Miele Celebrates “Better Living” In Time For Earth Day

Seared Jumbo Diver Scallops with Mango Pico de Gallo and a Quick-Pickle Fresh Dill Cucumber from Miele Table Artist, Chef Uwe Muller

The Earth Day idea started with an original focus to think green, live green, be green…but over the years it has transformed beyond this idea into one of also living local, eating local, and supporting local (along with living a healthier lifestyle with a focus on sustainability).  Miele, German based producers of the high-end kitchen appliances and vacuum cleaners, has embraced these ideals in every aspect of its business, carrying the principle of bearing responsibility for generations to come.  With this comes their focus to help their customers live a better life with the help of their tools.  Last night at their Dallas gallery showroom in the Design District, Miele hosted a “Better Living” dinner with Chef Uwe Muller, adjunct instructor at Dallas’ Le Cordon Bleu who recalls growing up in his native Germany with Miele appliances in his home. I was an invited guest.

Over glasses of Texas wine from Landon Winery in Greenville, Texas (keeping it local) guests learned a little about the history of Miele and why sustainability and healthy living is so important to the 100+ year old company.  From the start, the company has followed the idea of “immer besser,” or forever better and forever different in German, always striving to make the best products to help their clients live the best life possible. Its products reflect this with energy efficiency, flexibility, durability and, especially with their kitchen appliances, providing solutions to help home cooks create and eat dishes made at home with ease and health in mind.  With this they have partnered with Chef Uwe, whose food philosophy revolves around simply eating fresh, as nothing he makes is processed, while eating seasonally and locally.  As he noted, “food should inspire passion, otherwise why eat it?”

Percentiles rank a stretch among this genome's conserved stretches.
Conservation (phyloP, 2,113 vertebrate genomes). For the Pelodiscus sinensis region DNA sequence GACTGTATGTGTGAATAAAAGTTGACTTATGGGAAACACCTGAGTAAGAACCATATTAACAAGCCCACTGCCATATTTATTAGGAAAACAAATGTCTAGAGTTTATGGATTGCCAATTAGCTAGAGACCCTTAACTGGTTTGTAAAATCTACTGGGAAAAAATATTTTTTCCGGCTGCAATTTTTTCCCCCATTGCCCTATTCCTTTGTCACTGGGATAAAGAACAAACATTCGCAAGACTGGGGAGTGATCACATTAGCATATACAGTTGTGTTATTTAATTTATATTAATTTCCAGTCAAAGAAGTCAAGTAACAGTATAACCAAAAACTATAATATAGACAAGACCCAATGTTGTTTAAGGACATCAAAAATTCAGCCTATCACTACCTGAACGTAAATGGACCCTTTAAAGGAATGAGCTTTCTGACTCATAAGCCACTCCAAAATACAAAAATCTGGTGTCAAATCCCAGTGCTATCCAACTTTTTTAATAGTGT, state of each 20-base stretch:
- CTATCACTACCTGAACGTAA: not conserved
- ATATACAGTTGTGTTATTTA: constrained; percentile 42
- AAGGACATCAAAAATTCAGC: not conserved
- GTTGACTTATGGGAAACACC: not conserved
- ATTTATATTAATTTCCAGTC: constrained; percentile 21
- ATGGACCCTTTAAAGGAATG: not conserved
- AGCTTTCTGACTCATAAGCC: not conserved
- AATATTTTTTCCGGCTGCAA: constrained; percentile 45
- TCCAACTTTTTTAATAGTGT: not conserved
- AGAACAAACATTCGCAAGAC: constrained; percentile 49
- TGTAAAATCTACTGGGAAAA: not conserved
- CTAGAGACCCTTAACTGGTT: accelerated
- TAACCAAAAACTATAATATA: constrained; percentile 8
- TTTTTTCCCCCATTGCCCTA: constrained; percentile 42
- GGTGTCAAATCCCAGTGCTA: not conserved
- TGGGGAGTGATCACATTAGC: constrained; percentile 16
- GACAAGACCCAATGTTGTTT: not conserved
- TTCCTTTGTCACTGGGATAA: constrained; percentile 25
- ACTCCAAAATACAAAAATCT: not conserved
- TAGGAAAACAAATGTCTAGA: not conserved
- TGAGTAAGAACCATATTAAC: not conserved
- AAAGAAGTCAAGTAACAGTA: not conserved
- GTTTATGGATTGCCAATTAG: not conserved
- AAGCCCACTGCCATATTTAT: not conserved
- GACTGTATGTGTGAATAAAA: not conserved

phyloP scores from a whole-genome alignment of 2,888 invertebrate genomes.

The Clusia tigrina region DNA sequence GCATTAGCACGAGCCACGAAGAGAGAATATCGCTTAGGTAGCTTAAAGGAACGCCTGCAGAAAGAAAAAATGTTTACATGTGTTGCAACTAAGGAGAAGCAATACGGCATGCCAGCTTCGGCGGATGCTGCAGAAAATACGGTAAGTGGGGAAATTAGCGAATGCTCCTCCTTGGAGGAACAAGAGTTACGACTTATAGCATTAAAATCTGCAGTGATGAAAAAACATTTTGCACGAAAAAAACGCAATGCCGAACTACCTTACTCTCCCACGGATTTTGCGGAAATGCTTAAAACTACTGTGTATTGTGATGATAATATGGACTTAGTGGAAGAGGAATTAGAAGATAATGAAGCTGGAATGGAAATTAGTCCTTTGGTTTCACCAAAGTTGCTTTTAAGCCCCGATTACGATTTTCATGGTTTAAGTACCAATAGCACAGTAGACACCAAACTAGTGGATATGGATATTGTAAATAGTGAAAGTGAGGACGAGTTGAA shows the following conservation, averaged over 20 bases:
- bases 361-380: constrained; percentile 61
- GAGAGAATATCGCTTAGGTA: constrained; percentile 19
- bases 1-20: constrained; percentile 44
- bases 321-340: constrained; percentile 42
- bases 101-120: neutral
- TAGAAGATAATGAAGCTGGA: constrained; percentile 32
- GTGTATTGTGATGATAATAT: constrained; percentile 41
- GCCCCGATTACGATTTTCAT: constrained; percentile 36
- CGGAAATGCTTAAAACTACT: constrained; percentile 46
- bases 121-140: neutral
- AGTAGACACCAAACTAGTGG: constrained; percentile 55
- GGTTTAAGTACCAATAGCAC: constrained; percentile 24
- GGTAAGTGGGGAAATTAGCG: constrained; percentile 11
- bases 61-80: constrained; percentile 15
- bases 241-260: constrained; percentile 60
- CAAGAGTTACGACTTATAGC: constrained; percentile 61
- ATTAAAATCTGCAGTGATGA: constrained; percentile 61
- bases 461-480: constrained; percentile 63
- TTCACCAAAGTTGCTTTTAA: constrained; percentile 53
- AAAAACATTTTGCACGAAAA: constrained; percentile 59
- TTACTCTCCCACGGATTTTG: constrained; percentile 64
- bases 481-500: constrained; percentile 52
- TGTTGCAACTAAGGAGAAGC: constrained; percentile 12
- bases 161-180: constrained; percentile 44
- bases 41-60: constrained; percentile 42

Wild Boar Tamales with Garlic Roasted Corn and Tomato Ragout

Over a four course, interactive dinner we tasted why Miele and Chef Uwe are such a great fit through dishes created with their products and his philosophy. Artful banana leaf-wrapped wild boar tamales with roasted corn and tomato ragout was prepared using the Miele steam oven. Perhaps the coolest tool in the showroom, the steam oven allows you to cook anything from fish to veggies to ribs, chicken, and chocolate cake through the use of fresh steam, It keeps food moist, succulent, and helps retain nutrients without having to add fats, sauces, or any liquids.  Another bonus: there is no transfer of flavor, so you could actually cook all these things at once without worrying if your cake will taste like your salmon.  The built-in Master Chef system, a pre-programmed electronic tool built into the oven, helps guide home cooks through the cooking process.

Banana Leaf Tamales cooked in the Miele Steam Oven

Paired with a Landon Winery Grande Rosso, a hearty red blend of Granache, Syrah, Mourvedre and Cabernet Sauvignon grapes inspired by the wines of Provence but grown in West Texas near Lubbock, the tamale was moist and delicious, with a fresh pop of sweetness from the fresh tomato and smoky corn with lots of roasted garlic.

Che Uwe’s perfectly seared jumbo scallops were cooked on the Miele flat grill with just a touch of oil. Uwe finished the scallops with a few flakes of fleur de sel, pairing it with Landon’s refreshing, light and floral Viognier, and proving at the same time that you don’t have to bathe a piece of fish in butter and oil to ensure it develops a golden sear.

Chef Uwe finished with a decadent dark chocolate ganache on the Miele induction cooktop, displaying the ability to create the glossy, luscious sauce without using a double boiler, which he paired with spicy edible flowers and a soft pumpkin ice cream filled with whole raspberries and crunchy pistachios.   Miele products bring something elevated to your life without difficulty, helping you create delicious options that will also inspire better living.